Electric Vehicle Make & Models

Electric vehicle technologies have rapidly improved in recent years, lowering vehicle cost and extending vehicle range.

Zero-Emission Vehicle Technology

Passenger vehicle options include all-electric and plug-in hybrid electric technologies, with an expanding selection of available light-duty models. Vehicle ranges (or the distance you can drive on a single charge) vary by model, type, and year, but most EVs have over 200 miles of range.

The first models of electric pickup trucks and passenger vans are now available. As technologies continue to advance, vehicle cost, selection, and range will continue to improve.

Light-duty vehicles include sedans, full-size and mini-vans, sport utility vehicles (SUVs), pickup trucks, and motorcycles.

Battery Electric

Battery electric vehicles – commonly referred to as EVs – are powered by electricity stored in an onboard battery. EV battery technology has progressed in recent years, improving vehicle range (60 – 335+ miles per charge) and significantly reducing charge times and costs.

Plug-in Hybrid Electric

Plug-in hybrid electric vehicles (PHEV) use two sources of power. An electric battery powers the vehicle until its charge is depleted, at which point a gasoline-powered internal combustion engine provides acceleration in hybrid drive.

PHEVs average 10 – 40 miles on an electric drive and 170 – 600 miles on hybrid drive.

Hydrogen Fuel Cell Electric

Hydrogen fuel cell electric vehicles (FCEV) are powered by hydrogen that is extracted from natural gas or water. Operating a FCEV produces water vapor and air as the only emissions. FCEV adoption has occurred as a slower rate compared to EV and PHEV technologies but is expected to increase as the number of hydrogen fueling stations expand throughout the state.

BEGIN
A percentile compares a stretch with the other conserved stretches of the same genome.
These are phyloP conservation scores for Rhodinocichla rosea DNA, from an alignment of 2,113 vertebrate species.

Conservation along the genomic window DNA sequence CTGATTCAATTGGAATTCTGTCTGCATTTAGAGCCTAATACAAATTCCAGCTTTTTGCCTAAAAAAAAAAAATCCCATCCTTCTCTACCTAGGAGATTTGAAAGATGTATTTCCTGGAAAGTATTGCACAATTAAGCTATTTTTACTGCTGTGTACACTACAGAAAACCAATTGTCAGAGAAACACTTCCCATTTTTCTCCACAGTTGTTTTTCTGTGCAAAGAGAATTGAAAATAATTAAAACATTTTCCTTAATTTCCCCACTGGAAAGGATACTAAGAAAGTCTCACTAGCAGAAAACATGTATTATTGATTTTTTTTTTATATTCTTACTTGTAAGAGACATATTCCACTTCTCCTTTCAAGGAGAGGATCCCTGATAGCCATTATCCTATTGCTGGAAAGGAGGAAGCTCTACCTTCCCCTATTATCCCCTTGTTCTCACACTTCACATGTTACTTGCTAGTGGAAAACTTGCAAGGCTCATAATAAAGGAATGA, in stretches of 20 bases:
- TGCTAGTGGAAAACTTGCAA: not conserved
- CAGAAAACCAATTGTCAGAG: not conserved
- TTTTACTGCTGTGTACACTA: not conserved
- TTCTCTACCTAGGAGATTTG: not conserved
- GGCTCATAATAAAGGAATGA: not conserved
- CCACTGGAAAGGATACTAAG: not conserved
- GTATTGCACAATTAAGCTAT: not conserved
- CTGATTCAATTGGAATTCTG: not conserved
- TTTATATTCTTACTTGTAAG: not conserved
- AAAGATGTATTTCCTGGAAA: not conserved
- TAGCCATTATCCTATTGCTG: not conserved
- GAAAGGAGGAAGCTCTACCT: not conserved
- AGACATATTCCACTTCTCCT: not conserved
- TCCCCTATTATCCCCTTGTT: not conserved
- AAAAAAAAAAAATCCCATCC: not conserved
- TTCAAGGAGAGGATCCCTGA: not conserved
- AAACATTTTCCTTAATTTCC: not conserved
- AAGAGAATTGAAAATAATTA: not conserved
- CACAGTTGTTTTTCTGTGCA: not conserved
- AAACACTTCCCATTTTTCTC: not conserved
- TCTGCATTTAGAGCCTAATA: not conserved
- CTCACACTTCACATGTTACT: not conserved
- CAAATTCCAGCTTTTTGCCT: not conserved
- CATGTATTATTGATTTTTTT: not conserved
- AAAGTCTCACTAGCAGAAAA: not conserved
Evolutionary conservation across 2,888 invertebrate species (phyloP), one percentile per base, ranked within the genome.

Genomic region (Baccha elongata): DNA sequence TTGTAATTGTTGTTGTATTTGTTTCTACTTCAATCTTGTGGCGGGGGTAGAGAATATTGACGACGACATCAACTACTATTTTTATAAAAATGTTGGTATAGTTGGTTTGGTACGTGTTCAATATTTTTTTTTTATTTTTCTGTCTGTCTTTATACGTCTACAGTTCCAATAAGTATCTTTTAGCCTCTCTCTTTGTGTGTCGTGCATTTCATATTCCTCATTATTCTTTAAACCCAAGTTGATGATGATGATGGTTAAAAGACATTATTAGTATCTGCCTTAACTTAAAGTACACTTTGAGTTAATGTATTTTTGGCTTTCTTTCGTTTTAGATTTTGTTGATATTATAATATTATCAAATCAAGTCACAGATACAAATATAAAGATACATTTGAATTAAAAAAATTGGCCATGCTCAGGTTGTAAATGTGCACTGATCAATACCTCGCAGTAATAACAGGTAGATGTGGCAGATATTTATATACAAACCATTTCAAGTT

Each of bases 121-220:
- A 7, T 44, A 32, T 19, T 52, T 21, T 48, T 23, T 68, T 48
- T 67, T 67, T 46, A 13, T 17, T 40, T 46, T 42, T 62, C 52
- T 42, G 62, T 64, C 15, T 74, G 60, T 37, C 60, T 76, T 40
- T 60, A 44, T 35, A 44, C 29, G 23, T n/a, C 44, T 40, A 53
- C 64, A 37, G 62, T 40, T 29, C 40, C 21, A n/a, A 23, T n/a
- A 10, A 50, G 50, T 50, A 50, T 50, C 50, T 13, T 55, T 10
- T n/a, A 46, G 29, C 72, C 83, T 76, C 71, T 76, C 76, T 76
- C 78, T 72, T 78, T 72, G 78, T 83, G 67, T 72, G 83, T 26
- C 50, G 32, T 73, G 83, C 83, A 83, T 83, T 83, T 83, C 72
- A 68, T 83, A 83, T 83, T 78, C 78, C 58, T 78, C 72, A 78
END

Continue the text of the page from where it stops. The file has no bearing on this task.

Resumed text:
Vehicle range for FCEVs averages 265 – 366 miles per tank. Learn more about  FCEVs from the Alternative Fuels Data Center and Veloz Electric For All.

Have a large family?

As more and more electric versions of popular mini-vans and SUVs become available, there will be an EV available that can accommodate families of all sizes.

The vehicle search tool allows you to filter by vehicle seat number. See what EVs will fit your family’s needs.

Have accessibility needs?

Many new EVs, such as the Nissan e-NV200 or Toyota Sienna Hybrid, can be readily adapted for wheelchair accessibility. Others can also be adapted to incorporated hand-controls for accessible driving needs. Whatever your accessibility needs are, there is an EV for you.

Learn more about the pros and cons of different vehicle types, and be sure to explore the vehicle manufacturers website to fully understand vehicle adaptability.

Pre-Owned Electric Vehicles

If purchasing a new EV is not an option, a used one could be right for you. While you may miss out on a larger tax incentive of purchasing a new EV, pre-owned EVs are eligible for a federal tax credit of up to $4,000. In addiiton, the overall lower purchase price of a used EV compared to a gas-powered vehicle can make this technology available to a wider audience. Although concerns about battery life are a common question with purchasing a used EV, most batteries are designed to last well over a decade.

Here are five tips and questions to ask to help you decide if buying a used EV is best for your needs.

When you are ready to start shopping, the PlugStar website offers the option to search for pre-owned EVs.